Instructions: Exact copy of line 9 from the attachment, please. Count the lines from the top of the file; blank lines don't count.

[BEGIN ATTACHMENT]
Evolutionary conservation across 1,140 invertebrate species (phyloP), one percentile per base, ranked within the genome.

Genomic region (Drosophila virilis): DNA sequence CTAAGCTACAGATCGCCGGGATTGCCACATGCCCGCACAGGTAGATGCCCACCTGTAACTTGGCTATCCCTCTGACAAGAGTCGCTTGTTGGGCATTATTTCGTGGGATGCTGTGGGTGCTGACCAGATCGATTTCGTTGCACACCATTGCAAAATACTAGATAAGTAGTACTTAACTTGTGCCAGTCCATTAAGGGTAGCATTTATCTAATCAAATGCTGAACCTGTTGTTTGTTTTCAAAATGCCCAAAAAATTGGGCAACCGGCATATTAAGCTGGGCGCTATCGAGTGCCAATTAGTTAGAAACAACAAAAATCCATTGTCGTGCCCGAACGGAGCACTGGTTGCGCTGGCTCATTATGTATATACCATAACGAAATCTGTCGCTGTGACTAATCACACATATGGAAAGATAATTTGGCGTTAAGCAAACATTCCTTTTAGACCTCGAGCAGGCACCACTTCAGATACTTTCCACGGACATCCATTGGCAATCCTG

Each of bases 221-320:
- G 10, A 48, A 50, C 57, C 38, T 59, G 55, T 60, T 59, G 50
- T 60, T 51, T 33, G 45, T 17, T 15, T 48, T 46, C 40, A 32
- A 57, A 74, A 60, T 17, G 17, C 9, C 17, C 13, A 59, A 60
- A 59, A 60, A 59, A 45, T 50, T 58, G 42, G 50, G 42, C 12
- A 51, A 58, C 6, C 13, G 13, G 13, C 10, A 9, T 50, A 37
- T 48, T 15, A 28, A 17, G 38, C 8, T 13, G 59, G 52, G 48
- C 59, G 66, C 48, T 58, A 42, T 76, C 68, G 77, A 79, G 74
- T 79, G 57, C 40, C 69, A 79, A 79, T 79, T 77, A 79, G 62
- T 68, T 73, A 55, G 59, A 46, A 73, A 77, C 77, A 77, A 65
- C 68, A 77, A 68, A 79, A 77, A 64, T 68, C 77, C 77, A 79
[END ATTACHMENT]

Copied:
- T 48, T 15, A 28, A 17, G 38, C 8, T 13, G 59, G 52, G 48